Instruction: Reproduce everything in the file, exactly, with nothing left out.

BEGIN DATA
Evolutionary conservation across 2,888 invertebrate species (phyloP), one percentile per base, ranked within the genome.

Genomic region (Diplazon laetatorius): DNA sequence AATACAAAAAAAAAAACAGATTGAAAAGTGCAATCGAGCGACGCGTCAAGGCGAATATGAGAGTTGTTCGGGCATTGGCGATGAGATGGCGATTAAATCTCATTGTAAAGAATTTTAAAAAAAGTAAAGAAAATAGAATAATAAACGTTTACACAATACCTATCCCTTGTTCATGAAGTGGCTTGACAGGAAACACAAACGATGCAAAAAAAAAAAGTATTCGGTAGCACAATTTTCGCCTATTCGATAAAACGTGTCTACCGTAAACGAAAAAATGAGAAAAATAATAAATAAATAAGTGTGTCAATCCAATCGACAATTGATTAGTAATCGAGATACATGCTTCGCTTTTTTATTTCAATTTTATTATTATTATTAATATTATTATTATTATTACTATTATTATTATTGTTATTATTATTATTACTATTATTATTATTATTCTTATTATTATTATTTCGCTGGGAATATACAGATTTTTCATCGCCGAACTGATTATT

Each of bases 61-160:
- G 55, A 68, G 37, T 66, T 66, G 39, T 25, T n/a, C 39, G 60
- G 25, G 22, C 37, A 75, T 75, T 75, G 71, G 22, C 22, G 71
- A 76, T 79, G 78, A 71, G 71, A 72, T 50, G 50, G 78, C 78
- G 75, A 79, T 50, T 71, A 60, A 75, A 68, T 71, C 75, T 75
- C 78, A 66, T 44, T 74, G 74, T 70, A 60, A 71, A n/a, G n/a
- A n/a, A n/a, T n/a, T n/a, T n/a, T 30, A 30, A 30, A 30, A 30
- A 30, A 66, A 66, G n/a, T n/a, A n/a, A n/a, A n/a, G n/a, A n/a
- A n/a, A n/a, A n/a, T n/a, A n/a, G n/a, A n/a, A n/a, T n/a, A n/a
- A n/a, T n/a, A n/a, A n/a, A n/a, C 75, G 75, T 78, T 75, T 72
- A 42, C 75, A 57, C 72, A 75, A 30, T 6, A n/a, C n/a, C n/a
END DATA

Evolutionary conservation across 2,888 invertebrate species (phyloP), one percentile per base, ranked within the genome.

Genomic region (Diplazon laetatorius): DNA sequence AATACAAAAAAAAAAACAGATTGAAAAGTGCAATCGAGCGACGCGTCAAGGCGAATATGAGAGTTGTTCGGGCATTGGCGATGAGATGGCGATTAAATCTCATTGTAAAGAATTTTAAAAAAAGTAAAGAAAATAGAATAATAAACGTTTACACAATACCTATCCCTTGTTCATGAAGTGGCTTGACAGGAAACACAAACGATGCAAAAAAAAAAAGTATTCGGTAGCACAATTTTCGCCTATTCGATAAAACGTGTCTACCGTAAACGAAAAAATGAGAAAAATAATAAATAAATAAGTGTGTCAATCCAATCGACAATTGATTAGTAATCGAGATACATGCTTCGCTTTTTTATTTCAATTTTATTATTATTATTAATATTATTATTATTATTACTATTATTATTATTGTTATTATTATTATTACTATTATTATTATTATTCTTATTATTATTATTTCGCTGGGAATATACAGATTTTTCATCGCCGAACTGATTATT

Each of bases 61-160:
- G 55, A 68, G 37, T 66, T 66, G 39, T 25, T n/a, C 39, G 60
- G 25, G 22, C 37, A 75, T 75, T 75, G 71, G 22, C 22, G 71
- A 76, T 79, G 78, A 71, G 71, A 72, T 50, G 50, G 78, C 78
- G 75, A 79, T 50, T 71, A 60, A 75, A 68, T 71, C 75, T 75
- C 78, A 66, T 44, T 74, G 74, T 70, A 60, A 71, A n/a, G n/a
- A n/a, A n/a, T n/a, T n/a, T n/a, T 30, A 30, A 30, A 30, A 30
- A 30, A 66, A 66, G n/a, T n/a, A n/a, A n/a, A n/a, G n/a, A n/a
- A n/a, A n/a, A n/a, T n/a, A n/a, G n/a, A n/a, A n/a, T n/a, A n/a
- A n/a, T n/a, A n/a, A n/a, A n/a, C 75, G 75, T 78, T 75, T 72
- A 42, C 75, A 57, C 72, A 75, A 30, T 6, A n/a, C n/a, C n/a